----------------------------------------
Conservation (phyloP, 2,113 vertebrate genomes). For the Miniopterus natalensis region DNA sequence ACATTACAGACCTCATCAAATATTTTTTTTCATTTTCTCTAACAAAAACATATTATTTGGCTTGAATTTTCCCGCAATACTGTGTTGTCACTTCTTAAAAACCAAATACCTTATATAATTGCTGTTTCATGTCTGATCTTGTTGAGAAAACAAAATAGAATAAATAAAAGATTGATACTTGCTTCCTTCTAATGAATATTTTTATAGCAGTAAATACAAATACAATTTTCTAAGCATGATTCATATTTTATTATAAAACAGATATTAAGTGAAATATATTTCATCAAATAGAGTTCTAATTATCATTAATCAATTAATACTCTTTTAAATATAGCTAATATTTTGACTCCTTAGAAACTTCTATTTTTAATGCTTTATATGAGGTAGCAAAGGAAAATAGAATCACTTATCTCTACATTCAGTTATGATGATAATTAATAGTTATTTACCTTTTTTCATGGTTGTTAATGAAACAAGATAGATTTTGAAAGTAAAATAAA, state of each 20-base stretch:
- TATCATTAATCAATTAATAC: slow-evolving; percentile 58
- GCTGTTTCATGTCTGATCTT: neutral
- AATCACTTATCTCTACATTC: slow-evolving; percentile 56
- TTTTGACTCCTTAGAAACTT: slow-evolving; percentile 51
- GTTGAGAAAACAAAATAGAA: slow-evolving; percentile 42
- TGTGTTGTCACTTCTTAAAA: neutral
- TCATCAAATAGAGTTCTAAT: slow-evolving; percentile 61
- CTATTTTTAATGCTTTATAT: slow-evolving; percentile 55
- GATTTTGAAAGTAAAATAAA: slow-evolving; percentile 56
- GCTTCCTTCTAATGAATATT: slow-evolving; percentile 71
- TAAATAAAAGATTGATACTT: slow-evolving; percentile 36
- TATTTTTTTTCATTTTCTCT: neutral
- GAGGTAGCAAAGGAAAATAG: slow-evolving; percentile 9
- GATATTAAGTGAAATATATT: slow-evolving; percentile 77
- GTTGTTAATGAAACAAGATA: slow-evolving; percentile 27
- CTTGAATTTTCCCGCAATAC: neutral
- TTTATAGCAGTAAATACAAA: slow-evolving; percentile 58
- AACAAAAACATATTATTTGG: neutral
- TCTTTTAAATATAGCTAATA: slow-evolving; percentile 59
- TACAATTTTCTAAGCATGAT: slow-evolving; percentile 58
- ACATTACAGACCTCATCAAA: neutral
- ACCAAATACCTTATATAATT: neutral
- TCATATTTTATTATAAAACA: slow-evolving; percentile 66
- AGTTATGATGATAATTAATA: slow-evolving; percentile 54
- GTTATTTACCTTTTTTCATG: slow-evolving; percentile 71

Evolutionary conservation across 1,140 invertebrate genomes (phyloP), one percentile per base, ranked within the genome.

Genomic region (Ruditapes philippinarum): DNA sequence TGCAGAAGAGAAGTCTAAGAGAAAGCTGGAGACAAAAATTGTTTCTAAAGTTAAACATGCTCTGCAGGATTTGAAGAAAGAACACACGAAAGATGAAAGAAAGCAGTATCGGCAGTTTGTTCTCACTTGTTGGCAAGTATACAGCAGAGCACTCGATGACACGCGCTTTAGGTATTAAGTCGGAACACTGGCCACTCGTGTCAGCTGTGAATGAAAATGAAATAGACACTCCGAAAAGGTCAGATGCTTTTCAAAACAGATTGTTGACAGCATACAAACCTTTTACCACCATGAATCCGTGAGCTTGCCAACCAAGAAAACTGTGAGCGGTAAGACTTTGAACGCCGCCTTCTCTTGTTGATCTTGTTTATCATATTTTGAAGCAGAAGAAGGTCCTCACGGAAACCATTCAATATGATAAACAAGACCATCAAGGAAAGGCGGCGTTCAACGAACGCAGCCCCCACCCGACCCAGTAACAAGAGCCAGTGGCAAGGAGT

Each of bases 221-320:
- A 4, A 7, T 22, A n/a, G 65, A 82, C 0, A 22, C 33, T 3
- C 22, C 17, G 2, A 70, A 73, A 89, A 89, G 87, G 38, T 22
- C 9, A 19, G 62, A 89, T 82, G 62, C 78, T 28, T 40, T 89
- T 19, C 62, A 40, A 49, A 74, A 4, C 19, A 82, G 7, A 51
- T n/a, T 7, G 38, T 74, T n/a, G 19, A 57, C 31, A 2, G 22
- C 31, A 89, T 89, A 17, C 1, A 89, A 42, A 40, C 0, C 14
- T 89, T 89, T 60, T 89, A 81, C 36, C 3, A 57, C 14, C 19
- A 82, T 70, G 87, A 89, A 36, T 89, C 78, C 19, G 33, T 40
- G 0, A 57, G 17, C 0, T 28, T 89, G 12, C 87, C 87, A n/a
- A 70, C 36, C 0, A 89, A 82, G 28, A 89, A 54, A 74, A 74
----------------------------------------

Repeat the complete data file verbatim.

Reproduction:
Conservation (phyloP, 2,113 vertebrate genomes). For the Miniopterus natalensis region DNA sequence ACATTACAGACCTCATCAAATATTTTTTTTCATTTTCTCTAACAAAAACATATTATTTGGCTTGAATTTTCCCGCAATACTGTGTTGTCACTTCTTAAAAACCAAATACCTTATATAATTGCTGTTTCATGTCTGATCTTGTTGAGAAAACAAAATAGAATAAATAAAAGATTGATACTTGCTTCCTTCTAATGAATATTTTTATAGCAGTAAATACAAATACAATTTTCTAAGCATGATTCATATTTTATTATAAAACAGATATTAAGTGAAATATATTTCATCAAATAGAGTTCTAATTATCATTAATCAATTAATACTCTTTTAAATATAGCTAATATTTTGACTCCTTAGAAACTTCTATTTTTAATGCTTTATATGAGGTAGCAAAGGAAAATAGAATCACTTATCTCTACATTCAGTTATGATGATAATTAATAGTTATTTACCTTTTTTCATGGTTGTTAATGAAACAAGATAGATTTTGAAAGTAAAATAAA, state of each 20-base stretch:
- TATCATTAATCAATTAATAC: slow-evolving; percentile 58
- GCTGTTTCATGTCTGATCTT: neutral
- AATCACTTATCTCTACATTC: slow-evolving; percentile 56
- TTTTGACTCCTTAGAAACTT: slow-evolving; percentile 51
- GTTGAGAAAACAAAATAGAA: slow-evolving; percentile 42
- TGTGTTGTCACTTCTTAAAA: neutral
- TCATCAAATAGAGTTCTAAT: slow-evolving; percentile 61
- CTATTTTTAATGCTTTATAT: slow-evolving; percentile 55
- GATTTTGAAAGTAAAATAAA: slow-evolving; percentile 56
- GCTTCCTTCTAATGAATATT: slow-evolving; percentile 71
- TAAATAAAAGATTGATACTT: slow-evolving; percentile 36
- TATTTTTTTTCATTTTCTCT: neutral
- GAGGTAGCAAAGGAAAATAG: slow-evolving; percentile 9
- GATATTAAGTGAAATATATT: slow-evolving; percentile 77
- GTTGTTAATGAAACAAGATA: slow-evolving; percentile 27
- CTTGAATTTTCCCGCAATAC: neutral
- TTTATAGCAGTAAATACAAA: slow-evolving; percentile 58
- AACAAAAACATATTATTTGG: neutral
- TCTTTTAAATATAGCTAATA: slow-evolving; percentile 59
- TACAATTTTCTAAGCATGAT: slow-evolving; percentile 58
- ACATTACAGACCTCATCAAA: neutral
- ACCAAATACCTTATATAATT: neutral
- TCATATTTTATTATAAAACA: slow-evolving; percentile 66
- AGTTATGATGATAATTAATA: slow-evolving; percentile 54
- GTTATTTACCTTTTTTCATG: slow-evolving; percentile 71

Evolutionary conservation across 1,140 invertebrate genomes (phyloP), one percentile per base, ranked within the genome.

Genomic region (Ruditapes philippinarum): DNA sequence TGCAGAAGAGAAGTCTAAGAGAAAGCTGGAGACAAAAATTGTTTCTAAAGTTAAACATGCTCTGCAGGATTTGAAGAAAGAACACACGAAAGATGAAAGAAAGCAGTATCGGCAGTTTGTTCTCACTTGTTGGCAAGTATACAGCAGAGCACTCGATGACACGCGCTTTAGGTATTAAGTCGGAACACTGGCCACTCGTGTCAGCTGTGAATGAAAATGAAATAGACACTCCGAAAAGGTCAGATGCTTTTCAAAACAGATTGTTGACAGCATACAAACCTTTTACCACCATGAATCCGTGAGCTTGCCAACCAAGAAAACTGTGAGCGGTAAGACTTTGAACGCCGCCTTCTCTTGTTGATCTTGTTTATCATATTTTGAAGCAGAAGAAGGTCCTCACGGAAACCATTCAATATGATAAACAAGACCATCAAGGAAAGGCGGCGTTCAACGAACGCAGCCCCCACCCGACCCAGTAACAAGAGCCAGTGGCAAGGAGT

Each of bases 221-320:
- A 4, A 7, T 22, A n/a, G 65, A 82, C 0, A 22, C 33, T 3
- C 22, C 17, G 2, A 70, A 73, A 89, A 89, G 87, G 38, T 22
- C 9, A 19, G 62, A 89, T 82, G 62, C 78, T 28, T 40, T 89
- T 19, C 62, A 40, A 49, A 74, A 4, C 19, A 82, G 7, A 51
- T n/a, T 7, G 38, T 74, T n/a, G 19, A 57, C 31, A 2, G 22
- C 31, A 89, T 89, A 17, C 1, A 89, A 42, A 40, C 0, C 14
- T 89, T 89, T 60, T 89, A 81, C 36, C 3, A 57, C 14, C 19
- A 82, T 70, G 87, A 89, A 36, T 89, C 78, C 19, G 33, T 40
- G 0, A 57, G 17, C 0, T 28, T 89, G 12, C 87, C 87, A n/a
- A 70, C 36, C 0, A 89, A 82, G 28, A 89, A 54, A 74, A 74